A long-time volunteer and contributor to Strong Towns, Andrew Burleson is a software engineer and project manager in San Francisco, California. He currently serves on the Board of Strong Towns. Andrew has been a key advocate for the transition of the group from an engineering-centric blog to a broader movement-building organization.
Today, Andrew joins Chuck Marohn on the podcast to discuss the 2018 trend sweeping many of America's major and somewhat-less-major cities: electric scooters.
Andrew tells Chuck about his experience with the rollout of a fleet of rentable, dockless, drop-off-anywhere scooters in San Francisco—before the city instituted a moratorium on the fledgling transportation revolution—and his conversion from skeptic ("It's not for me. I'm a grown-up; I bicycle. Scooters are a kid's thing.") to fan ("The low learning curve really is real. Just about anyone can do it.").
San Francisco is in an unusual place among North American cities: it has "hit the parking ceiling." The city has a highly compact, walkable development pattern, but mobility issues for its residents center around limited space: space on packed trains, and space on the city's streets. Virtually "every inch of San Francisco that's not a building is a parking space," says Burleson.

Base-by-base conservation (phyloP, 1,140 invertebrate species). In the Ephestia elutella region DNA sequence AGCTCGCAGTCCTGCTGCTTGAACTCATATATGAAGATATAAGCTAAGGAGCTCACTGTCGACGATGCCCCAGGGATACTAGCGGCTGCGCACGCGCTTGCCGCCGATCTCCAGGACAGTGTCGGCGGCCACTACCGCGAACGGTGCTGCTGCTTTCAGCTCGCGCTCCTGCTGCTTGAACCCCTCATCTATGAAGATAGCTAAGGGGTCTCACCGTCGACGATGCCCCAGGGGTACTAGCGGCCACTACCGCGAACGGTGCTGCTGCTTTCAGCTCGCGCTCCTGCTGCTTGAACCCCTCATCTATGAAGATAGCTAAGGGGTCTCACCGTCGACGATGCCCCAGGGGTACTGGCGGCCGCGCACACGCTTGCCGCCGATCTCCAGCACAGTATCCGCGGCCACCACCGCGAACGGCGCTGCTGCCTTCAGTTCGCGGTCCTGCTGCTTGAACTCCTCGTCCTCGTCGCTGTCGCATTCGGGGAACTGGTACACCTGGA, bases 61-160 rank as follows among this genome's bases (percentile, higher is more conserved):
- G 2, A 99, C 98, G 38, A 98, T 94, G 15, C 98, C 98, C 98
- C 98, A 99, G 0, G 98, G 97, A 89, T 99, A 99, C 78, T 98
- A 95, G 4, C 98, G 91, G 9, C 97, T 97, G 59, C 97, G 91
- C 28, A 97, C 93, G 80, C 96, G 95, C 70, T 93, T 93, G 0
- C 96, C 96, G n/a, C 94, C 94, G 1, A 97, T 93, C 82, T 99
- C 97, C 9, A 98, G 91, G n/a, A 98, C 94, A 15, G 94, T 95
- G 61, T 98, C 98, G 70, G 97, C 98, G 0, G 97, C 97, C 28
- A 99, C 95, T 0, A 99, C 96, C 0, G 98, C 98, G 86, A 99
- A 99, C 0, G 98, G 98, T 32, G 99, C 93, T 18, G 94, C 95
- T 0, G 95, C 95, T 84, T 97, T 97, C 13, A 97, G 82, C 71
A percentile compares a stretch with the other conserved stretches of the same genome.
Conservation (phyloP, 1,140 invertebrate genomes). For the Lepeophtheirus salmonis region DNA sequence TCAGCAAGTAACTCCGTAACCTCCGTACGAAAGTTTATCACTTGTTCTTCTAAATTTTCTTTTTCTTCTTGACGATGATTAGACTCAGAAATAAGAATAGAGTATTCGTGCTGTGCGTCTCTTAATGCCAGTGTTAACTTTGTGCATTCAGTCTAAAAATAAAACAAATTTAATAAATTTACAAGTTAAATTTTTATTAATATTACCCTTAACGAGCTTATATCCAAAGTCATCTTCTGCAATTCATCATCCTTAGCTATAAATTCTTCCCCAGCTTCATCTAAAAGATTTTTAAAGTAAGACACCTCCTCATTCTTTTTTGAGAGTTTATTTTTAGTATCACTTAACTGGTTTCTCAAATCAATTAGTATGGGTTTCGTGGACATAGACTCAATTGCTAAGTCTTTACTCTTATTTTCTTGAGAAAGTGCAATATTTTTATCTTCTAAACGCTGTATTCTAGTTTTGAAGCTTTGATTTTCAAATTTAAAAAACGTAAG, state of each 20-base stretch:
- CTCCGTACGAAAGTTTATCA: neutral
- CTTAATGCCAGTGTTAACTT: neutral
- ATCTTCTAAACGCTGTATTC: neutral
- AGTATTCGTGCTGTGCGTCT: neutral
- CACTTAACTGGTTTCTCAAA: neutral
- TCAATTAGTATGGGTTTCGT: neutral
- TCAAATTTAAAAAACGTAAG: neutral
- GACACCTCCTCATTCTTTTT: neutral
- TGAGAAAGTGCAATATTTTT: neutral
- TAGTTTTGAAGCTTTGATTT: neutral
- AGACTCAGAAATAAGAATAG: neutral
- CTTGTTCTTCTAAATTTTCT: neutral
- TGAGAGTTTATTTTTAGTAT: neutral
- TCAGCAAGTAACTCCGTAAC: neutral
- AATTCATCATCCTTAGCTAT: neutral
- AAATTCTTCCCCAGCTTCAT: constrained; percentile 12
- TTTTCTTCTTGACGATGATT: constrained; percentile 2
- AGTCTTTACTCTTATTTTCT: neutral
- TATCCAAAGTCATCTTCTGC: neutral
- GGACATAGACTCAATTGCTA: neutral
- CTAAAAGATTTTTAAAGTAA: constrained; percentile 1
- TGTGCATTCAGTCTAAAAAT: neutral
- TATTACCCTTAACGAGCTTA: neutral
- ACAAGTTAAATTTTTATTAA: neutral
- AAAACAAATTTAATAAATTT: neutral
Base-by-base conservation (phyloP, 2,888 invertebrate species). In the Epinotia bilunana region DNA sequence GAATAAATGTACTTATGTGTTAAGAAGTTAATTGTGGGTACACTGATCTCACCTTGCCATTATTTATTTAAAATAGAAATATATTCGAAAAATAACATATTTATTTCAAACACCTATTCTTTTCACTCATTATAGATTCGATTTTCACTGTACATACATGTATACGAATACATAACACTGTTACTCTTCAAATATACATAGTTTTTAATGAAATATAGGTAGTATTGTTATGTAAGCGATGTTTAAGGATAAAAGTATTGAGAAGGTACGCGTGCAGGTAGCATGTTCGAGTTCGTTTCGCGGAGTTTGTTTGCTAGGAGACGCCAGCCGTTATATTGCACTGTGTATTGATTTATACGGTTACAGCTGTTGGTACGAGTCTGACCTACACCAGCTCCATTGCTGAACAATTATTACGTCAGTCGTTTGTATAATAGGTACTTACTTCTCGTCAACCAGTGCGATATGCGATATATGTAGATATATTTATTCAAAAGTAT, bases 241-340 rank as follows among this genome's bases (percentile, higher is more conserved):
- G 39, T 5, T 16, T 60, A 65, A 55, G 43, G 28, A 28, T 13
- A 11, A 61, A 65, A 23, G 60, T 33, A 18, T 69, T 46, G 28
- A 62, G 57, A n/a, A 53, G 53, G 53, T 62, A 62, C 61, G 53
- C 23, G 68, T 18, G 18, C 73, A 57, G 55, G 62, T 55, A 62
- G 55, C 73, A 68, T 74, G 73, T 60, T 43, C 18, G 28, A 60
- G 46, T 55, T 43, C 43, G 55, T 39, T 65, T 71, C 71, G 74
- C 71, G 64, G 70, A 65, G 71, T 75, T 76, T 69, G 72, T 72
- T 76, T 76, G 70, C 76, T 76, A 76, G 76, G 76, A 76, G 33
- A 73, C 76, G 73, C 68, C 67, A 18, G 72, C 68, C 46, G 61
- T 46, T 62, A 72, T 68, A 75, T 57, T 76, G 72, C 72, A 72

And yet, a dramatic expansion of the city and region's rapid transit offerings, to create a truly universal alternative to driving, is not in the cards. The Bay Area lacks the resources or the political will to build out subway lines that have been proposed over the years. What it can do is think differently about how urban space is allocated, and maybe teach other cities a lesson or two in the process.
Cars take up a tremendous amount of space. Cars parked, or looking for parking, or waiting to drop someone off, are a major cause of urban congestion. The result, in a city like SF, is that the fastest way to get across town, for those able-bodied enough to do it, has long been bicycling. Bicycles can "fit through the gaps" while cars sit at congested intersections.
Scooters, were they to become widespread, could dramatically expand a constituency that now consists mostly of cyclists: those interested in reconsidering how much space on our public streets should be dedicated to car drivers versus other users.
Listen to the whole thing to hear Chuck and Andrew discuss these issues as well as:
- Are scooters a form of "clutter" in the cities where they've been rolled out?
- What cultural norms govern the way we perceive scooters versus parked cars, and will those evolve?
- Are people comfortable with the hierarchy of urban street space now, or is there tension?
- How profitable is the e-scooter industry?
- Why are cities seeking to ban or restrict the proliferation of e-scooters?
- What is the future of scooters in our cities, given the current regulatory backlash?
- How could scooters affect other aspects of our development pattern, including the political acceptability of Missing Middle housing?